DRAGNET GIRL is a stunningly beautiful Ozu silent — rich b&w tones, crisp compositions, beautifully modelled lighting on faces, and a subtly soft-focus glaze over everything. I made the mistake of watching it while thick with the cold, which meant following the simple plot was a challenge, but the imagery washed over me like a crashing wave of beauty.
Being a relatively early Ozu, I guess, this one doesn’t have any of the characters look directly into the lens, but Ozu still has an idiosyncratic approach to eyelines, sometimes preferring to jump the line so he can frame each character in a conversation to match the other exactly, rather than mirror-reversing them as is common in the western shot-reverse-shot pattern. Since Ozu is incredibly adept at this kind of thing, it’s never confusing.
But it’s good to see he already loves a good still life, although in this film they’re a lot less still — he introduces the office setting with a shot of the clock, then tracks past a row of hats on hooks, one of which symbolically drops to the floor as we reach it. Then he does a matching track past a row of typists, ending on the criminally-inclined Kinuyo Tanaka, a gangster’s moll who’s romancing the boss’s idiot son. It’s accurate enough to call these “establishing shots” in a way, but they also have a structural function — when Ozu repeats them at the end, when Tanaka and her b.f. heist the place, we not only know where we are but we sense the story is near its conclusion. Elsewhere, Ozu pirouettes around his objects, either elegantly with a slow track, or in finger-snapping jumps with his editing — the Victor Records shop where good girl Sumiko Mizukubo works is dotted with H.M.V. dogs, and Ozu seems to be playing at cramming at least one dog into every shot. This kind of formal playfulness does seem to be very much Ozu’s bag, and has emerged as a much more productive avenue to explore than all that “transcendental style” nonsense Paul Schrader put about back in the day. Thanks to David Bordwell for clearing the air, I think.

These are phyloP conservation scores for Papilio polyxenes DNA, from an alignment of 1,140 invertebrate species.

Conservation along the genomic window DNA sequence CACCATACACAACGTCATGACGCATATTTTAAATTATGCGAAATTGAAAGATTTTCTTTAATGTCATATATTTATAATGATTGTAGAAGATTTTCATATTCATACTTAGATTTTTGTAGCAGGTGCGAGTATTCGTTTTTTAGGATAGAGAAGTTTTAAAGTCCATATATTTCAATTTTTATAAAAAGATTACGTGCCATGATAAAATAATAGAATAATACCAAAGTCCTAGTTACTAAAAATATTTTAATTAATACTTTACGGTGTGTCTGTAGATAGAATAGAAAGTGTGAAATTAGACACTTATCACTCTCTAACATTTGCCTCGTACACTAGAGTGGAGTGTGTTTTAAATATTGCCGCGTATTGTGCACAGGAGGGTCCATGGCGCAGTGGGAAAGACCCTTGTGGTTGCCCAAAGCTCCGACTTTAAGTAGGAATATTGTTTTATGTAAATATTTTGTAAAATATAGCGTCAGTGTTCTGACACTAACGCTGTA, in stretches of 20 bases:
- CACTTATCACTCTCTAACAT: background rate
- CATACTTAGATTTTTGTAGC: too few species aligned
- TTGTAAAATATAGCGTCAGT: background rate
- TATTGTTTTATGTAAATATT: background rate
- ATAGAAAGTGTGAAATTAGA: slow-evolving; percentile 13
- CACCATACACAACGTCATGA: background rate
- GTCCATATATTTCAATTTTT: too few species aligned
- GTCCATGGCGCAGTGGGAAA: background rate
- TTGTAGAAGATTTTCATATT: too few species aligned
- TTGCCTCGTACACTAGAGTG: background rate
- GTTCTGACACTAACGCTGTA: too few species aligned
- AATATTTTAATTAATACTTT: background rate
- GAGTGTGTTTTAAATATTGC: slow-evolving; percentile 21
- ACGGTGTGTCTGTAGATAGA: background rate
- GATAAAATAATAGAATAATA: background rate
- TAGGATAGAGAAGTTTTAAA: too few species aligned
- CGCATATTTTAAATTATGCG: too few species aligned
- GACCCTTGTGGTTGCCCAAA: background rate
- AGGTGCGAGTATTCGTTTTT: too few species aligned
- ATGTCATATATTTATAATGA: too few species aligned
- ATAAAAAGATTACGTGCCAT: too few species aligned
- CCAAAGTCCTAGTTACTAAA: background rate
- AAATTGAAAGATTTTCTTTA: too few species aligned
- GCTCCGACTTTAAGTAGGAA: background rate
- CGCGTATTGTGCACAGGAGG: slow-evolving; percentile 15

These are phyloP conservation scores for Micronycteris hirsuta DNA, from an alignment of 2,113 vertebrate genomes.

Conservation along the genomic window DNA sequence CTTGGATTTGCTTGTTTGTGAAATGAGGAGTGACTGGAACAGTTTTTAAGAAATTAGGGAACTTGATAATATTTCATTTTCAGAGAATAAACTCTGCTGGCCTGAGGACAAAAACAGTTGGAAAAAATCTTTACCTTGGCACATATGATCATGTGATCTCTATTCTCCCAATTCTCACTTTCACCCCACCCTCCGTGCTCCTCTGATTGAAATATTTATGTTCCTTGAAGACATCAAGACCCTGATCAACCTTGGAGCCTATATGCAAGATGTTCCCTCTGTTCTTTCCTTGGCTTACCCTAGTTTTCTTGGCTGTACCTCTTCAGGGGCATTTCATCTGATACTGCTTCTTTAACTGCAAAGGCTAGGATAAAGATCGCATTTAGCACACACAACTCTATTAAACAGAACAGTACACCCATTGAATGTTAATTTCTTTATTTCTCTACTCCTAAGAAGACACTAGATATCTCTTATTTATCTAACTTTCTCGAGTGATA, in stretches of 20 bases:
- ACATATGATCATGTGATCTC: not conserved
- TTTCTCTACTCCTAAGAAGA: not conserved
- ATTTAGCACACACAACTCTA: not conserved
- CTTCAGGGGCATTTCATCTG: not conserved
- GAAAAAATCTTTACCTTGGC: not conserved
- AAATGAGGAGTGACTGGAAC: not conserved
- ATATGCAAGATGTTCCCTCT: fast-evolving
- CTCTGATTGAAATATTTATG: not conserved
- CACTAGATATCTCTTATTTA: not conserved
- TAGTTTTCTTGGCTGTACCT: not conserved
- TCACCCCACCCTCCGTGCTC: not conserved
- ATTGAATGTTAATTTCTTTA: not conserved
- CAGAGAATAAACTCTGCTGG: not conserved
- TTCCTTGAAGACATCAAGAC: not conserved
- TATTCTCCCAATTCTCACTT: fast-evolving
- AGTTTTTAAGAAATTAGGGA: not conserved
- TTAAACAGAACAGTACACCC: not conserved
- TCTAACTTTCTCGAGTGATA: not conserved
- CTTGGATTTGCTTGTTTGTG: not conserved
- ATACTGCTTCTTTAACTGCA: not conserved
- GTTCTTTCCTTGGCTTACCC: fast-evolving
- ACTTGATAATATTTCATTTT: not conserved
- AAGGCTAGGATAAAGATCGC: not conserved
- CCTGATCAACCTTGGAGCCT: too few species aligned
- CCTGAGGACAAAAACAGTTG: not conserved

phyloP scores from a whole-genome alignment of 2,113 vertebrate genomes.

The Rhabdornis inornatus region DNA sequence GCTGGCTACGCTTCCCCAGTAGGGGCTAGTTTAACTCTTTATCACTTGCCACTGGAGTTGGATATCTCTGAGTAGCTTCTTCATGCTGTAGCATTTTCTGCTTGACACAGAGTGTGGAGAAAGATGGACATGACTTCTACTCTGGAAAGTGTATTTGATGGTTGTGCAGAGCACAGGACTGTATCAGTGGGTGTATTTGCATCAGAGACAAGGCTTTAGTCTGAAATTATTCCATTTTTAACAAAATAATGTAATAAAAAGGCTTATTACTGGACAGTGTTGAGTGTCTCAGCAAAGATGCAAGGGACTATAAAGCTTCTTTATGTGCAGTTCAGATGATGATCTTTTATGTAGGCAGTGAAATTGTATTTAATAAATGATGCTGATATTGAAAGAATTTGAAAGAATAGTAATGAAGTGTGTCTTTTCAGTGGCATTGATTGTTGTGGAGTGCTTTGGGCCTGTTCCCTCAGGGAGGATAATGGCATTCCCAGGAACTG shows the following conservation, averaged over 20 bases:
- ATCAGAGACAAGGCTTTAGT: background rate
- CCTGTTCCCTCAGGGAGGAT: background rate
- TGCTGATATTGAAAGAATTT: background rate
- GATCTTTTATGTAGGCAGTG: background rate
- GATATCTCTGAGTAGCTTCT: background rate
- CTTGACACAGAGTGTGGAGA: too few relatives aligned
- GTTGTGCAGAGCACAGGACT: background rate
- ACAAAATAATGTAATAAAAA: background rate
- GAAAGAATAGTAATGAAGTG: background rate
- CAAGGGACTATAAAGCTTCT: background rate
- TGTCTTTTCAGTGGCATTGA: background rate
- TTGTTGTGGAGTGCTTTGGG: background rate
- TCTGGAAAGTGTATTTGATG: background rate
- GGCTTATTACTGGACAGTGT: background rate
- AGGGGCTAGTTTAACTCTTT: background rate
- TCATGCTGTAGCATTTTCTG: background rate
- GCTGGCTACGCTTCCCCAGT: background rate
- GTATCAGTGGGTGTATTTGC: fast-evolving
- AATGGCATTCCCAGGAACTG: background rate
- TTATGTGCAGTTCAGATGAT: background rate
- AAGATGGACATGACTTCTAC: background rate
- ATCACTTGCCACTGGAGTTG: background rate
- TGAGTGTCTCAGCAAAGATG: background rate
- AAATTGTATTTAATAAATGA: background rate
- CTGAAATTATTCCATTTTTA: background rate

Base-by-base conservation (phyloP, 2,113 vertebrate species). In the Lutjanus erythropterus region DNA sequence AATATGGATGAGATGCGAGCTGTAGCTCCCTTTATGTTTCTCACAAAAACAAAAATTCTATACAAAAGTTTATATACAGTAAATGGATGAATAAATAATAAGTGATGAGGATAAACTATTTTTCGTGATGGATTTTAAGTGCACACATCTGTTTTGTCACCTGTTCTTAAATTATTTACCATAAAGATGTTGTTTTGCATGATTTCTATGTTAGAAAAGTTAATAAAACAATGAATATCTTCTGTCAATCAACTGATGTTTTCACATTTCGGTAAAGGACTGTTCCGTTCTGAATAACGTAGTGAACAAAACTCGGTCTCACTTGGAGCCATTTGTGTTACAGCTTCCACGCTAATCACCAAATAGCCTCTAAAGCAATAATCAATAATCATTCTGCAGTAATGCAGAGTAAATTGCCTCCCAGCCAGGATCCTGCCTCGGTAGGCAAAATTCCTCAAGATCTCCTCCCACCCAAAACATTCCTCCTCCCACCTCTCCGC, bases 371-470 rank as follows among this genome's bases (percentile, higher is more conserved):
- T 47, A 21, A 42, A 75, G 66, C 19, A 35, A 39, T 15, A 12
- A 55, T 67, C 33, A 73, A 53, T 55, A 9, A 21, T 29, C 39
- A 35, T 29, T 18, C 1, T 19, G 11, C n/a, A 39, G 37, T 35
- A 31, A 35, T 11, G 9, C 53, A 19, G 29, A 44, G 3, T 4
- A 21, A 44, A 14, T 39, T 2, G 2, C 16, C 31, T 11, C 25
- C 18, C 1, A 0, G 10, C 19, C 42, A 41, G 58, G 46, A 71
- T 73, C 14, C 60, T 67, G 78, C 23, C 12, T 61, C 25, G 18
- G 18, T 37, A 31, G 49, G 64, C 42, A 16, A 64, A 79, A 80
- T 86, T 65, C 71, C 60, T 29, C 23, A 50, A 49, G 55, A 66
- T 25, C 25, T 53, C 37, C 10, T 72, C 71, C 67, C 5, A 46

Meanwhile, he often freezes his actors, so that they adopt rigid stances like props themselves, crackling with pent-up emotion, activated when the camera position jumps around them just as it did with the inanimate objects.
The Japanese love of Von Sternberg, the use of the word DRAGNET in the title, and the crime-movie genre all led me to expect some kind of Ozu-Sternberg fusion, but the Josef Von influence isn’t too obvious. Ozu throws in a homage to another 30s filmmaker by featuring a French poster for ALL QUIET ON THE WESTERN FRONT, and those tracking shots of hats and typists do actually relate in a way to the much fast tracking shots of trench warfare in Lewis Milestone’s epic. In each case the movement makes the shot about a large number of things (hats, dying soldiers) rather than a single subject, but the movement causes us to view them in a sequential fashion, so that we see how the large number is made up of individual examples.
Leading man Joji Oka is extremely handsome, and allows Ozu to celebrate his love of booze (in my experience, the Japanese are constitutionally well-suited to massive alcohol indulgence — as my friend Kiyo said, “I don’t really get drunk. I saw Shuju drink a bottle of vodka one night, and he was… quite good.”). Kurosawa favourite Koji Mitsui plays the good girl’s brother, who wants to be a bigshot gangster like Joji. Like I say, the plot is very simple, but it barely penetrated the big wad of imploded mucus that was my head.
I was introduced to Ozu with the usual nonsense about the camera always being at the height of a kneeling person, and all that hooey. And there was a good bit of talk about the camera staying behind when people leave the room. Here, Ozu withholds a clear view of the action on only a couple of occasions. There’s a terrific fight, played only on the reactions of Joji’s gang, as he single-handedly defeats his rivals. And then there’s a bit of surprising girl-on-girl action — the jealous Tanaka confronts the innocent Mizukubo, intending to shoot her, but decides she likes the girl. What throws a lot of strangeness and dramatic weight onto the kiss that follows is that Ozu cuts to pavement level, showing Mizukubo’s feet in the foreground, and Tanaka’s feet rushing abruptly towards them, then retreating. Then we cut to the startled Mizukubo putting her hand to her cheek. I mean, we only intuit that a kiss has occurred, with the onscreen information available, it COULD have been a slap.
But it felt like a kiss.